A nurse at the Irwin County Detention Center in Georgia is speaking out about a host of dangerous medical practices at the Immigration and Customs Enforcement facility amid the coronavirus outbreak.
The whistleblower, Dawn Wooten, says that Irwin, which is run by the private corporation LaSalle Corrections, has underreported Covid-19 cases, knowingly placed staff and detainees at risk of contracting the virus, neglected medical complaints, and refused to test symptomatic detainees, among other dangerous practices. On September 8, Wooten submitted a letter detailing her complaints to the Department of Homeland Security’s Office of Inspector General, with the help of attorneys from the Government Accountability Project. The grim situation inside the facility reflects what she called “a silent pandemic” running rampant behind the prison bars.
“You don’t want to see what you’re seeing,” Wooten told The Intercept. “You’re responsible for the lives of others,” but Irwin management, in her eyes, downplayed the threat of the virus from the start.
When the first suspected case of Covid-19 arrived at Irwin in March, Wooten says, she overheard the warden, David Paulk, tell a member of the nursing staff not to tell anybody that the man recently transferred might have the coronavirus. “He didn’t want there to be mass panic,” she said. (Reached by phone, Paulk said he had no comment.) Another member of the medical staff ordered Wooten to triage the man, even though she didn’t have a mask. She refused. “They’re still not taking this seriously,” Wooten said. “Enough was enough.”
In a series of interviews with The Intercept, Wooten described how she repeatedly complained to staff leadership before she was demoted in early July from working full time to an on-call position, where she was only offered a few hours a month — a move she charges was retaliation for speaking up and demanding stricter medical safety protocols. She has worked at the facility for three years in three separate stints as a licensed practical nurse, and has over 10 years of experience working as a nurse in prisons.
Her own health was imperiled while working at Irwin during the outbreak. She has sickle cell anemia, and although she told her supervisors her doctor had warned her that exposure to the coronavirus could be deadly, management at Irwin neglected to tell her that detainees she had contact with were symptomatic and, in three cases, had tested positive for Covid-19.
Wooten’s account was bolstered by interviews with another current member of Irwin’s medical staff — who asked not to be named for fear of retaliation — and four people currently or recently detained there.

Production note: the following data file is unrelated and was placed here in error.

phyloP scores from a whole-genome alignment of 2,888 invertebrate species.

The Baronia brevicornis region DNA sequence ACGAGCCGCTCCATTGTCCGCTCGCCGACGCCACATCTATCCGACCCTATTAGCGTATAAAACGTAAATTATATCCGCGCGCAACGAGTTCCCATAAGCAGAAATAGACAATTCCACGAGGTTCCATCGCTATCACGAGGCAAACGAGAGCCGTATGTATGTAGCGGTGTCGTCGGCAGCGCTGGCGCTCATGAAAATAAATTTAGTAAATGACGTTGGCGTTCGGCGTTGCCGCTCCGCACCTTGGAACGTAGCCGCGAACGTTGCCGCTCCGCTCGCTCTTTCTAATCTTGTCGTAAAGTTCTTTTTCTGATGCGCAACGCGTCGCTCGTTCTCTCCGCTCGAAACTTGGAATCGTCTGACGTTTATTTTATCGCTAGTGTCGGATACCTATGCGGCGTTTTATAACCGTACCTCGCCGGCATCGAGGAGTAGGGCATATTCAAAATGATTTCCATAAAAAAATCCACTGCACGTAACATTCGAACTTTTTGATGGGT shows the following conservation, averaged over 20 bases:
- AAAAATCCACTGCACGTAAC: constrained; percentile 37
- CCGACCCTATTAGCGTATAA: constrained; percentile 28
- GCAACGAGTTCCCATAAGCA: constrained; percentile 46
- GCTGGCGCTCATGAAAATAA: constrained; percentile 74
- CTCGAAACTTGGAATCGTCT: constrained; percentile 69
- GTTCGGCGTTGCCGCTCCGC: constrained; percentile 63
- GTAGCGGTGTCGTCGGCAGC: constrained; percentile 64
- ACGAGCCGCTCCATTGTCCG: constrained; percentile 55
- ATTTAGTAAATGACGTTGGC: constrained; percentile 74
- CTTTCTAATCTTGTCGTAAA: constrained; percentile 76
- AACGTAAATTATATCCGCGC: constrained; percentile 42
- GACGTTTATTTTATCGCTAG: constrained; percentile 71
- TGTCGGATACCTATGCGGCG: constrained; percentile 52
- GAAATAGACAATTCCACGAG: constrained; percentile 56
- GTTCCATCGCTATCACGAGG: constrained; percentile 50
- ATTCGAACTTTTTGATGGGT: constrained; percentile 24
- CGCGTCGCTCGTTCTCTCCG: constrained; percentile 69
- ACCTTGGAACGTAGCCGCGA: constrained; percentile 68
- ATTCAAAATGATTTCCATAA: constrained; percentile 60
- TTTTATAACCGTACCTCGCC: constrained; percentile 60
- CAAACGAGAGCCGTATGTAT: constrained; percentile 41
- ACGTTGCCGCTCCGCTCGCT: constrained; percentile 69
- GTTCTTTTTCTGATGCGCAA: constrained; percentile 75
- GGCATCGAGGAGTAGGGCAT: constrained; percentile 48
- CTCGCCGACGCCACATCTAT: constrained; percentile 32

The legal advocacy group Project South also submitted a complaint to the OIG on Wooten’s behalf, which also included similar testimony collected from interviews with detainees. Priyanka Bhatt, a staff attorney with the group, told The Intercept, “Ms. Wooten’s whistleblowing disclosures confirm what detained immigrants have been reporting for years — gross disregard for health and safety standards, lack of medical care, and unsanitary living conditions.”
LaSalle — which runs 18 detention centers throughout the South, capable of holding over 13,000 people — isn’t the only for-profit detention company to face scrutiny for dangerous mishandling of the coronavirus pandemic. But as the virus took hold in the region this summer, a pattern emerged of alleged abuses in LaSalle facilities. In July, medical staff at the LaSalle-owned Richwood Correctional Center in Louisiana submitted a letter to Congress detailing troubling allegations, including that LaSalle management withheld personal protective equipment from both staff and detainees, dismissed positive Covid-19 test results, and ignored symptoms. In the same month, medically vulnerable asylum-seekers detained at Richwood told The Intercept they were handcuffed, pepper-sprayed in the face, and thrown into solitary confinement after protesting the dangerous conditions. One of the men was transferred to River Correctional, another LaSalle-run detention center, where he told The Intercept that management there also neglected to take proper medical precautions to stop Covid-19’s spread. Asylum-seekers have described similar abuses at LaSalle-run Winn Correctional Center.
A spokesperson for LaSalle declined to respond to a detailed list of questions, saying only, “LaSalle Corrections is firmly committed to the health and welfare of those in our care. We are deeply committed to delivering high-quality, culturally responsive services in safe and humane environments.” ICE also declined to comment.